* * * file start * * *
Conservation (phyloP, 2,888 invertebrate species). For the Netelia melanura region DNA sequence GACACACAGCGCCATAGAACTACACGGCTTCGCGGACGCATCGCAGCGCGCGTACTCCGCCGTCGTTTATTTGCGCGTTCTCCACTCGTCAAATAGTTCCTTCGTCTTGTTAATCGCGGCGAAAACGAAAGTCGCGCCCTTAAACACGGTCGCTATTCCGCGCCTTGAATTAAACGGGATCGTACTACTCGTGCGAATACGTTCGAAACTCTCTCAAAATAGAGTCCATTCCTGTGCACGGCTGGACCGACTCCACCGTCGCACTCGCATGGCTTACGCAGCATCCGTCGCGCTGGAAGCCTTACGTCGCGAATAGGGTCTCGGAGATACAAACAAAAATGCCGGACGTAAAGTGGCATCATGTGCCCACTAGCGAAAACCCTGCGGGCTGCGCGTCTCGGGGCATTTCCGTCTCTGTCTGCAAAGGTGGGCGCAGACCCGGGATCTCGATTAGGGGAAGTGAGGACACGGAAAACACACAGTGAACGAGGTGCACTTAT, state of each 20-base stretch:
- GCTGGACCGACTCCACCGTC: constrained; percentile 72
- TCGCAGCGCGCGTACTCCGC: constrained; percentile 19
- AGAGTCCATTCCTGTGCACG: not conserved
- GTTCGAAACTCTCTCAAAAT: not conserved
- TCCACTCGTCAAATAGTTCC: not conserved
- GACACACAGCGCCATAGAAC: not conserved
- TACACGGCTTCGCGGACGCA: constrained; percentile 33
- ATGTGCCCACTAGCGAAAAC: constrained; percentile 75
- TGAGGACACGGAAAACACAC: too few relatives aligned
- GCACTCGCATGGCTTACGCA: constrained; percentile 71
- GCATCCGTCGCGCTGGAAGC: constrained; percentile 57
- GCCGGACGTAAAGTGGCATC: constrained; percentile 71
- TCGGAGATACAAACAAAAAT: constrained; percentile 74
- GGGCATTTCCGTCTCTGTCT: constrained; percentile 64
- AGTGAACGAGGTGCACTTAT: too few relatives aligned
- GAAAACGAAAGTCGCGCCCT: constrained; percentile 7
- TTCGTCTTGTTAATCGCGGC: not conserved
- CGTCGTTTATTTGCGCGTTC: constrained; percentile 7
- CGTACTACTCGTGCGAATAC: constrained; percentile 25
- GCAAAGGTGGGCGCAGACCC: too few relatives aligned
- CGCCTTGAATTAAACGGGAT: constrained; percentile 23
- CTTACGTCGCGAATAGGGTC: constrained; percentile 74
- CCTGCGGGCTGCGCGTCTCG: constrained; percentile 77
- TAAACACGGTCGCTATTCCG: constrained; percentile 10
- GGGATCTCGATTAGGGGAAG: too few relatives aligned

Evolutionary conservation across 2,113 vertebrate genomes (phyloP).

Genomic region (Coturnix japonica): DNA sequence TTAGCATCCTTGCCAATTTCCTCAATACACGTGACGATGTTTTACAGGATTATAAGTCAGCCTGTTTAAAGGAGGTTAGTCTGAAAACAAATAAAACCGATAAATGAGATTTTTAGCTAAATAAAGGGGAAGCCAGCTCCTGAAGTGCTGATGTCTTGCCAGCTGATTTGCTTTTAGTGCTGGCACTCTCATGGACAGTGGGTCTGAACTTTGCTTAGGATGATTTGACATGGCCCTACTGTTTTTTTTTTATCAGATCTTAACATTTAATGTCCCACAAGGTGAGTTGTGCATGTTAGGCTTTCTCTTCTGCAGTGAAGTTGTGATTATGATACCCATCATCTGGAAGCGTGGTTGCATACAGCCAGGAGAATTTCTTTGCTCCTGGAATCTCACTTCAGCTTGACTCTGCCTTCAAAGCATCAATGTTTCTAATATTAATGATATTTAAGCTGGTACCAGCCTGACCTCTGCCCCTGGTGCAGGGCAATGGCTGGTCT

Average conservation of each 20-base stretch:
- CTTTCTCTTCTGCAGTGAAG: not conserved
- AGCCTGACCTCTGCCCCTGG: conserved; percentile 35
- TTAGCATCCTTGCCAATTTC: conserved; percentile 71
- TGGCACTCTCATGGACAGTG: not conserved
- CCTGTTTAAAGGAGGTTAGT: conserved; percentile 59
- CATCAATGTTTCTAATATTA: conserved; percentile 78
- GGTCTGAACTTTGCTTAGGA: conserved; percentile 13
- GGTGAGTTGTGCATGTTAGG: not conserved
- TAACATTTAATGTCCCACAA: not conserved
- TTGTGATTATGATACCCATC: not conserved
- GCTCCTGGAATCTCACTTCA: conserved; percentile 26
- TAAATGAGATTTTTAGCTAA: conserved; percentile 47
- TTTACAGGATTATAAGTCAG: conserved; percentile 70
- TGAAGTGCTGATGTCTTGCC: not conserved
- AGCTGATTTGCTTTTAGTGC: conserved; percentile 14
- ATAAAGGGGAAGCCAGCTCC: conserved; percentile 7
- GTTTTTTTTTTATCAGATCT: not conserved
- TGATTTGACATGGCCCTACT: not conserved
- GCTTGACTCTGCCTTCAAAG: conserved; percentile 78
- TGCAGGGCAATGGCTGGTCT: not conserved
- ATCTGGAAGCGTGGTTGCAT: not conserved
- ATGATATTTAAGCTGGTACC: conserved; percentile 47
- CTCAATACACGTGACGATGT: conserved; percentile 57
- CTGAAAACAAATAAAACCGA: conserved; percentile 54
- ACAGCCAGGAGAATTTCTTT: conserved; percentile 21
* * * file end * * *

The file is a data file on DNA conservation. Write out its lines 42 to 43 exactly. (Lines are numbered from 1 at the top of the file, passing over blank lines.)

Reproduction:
- TTTACAGGATTATAAGTCAG: conserved; percentile 70
- TGAAGTGCTGATGTCTTGCC: not conserved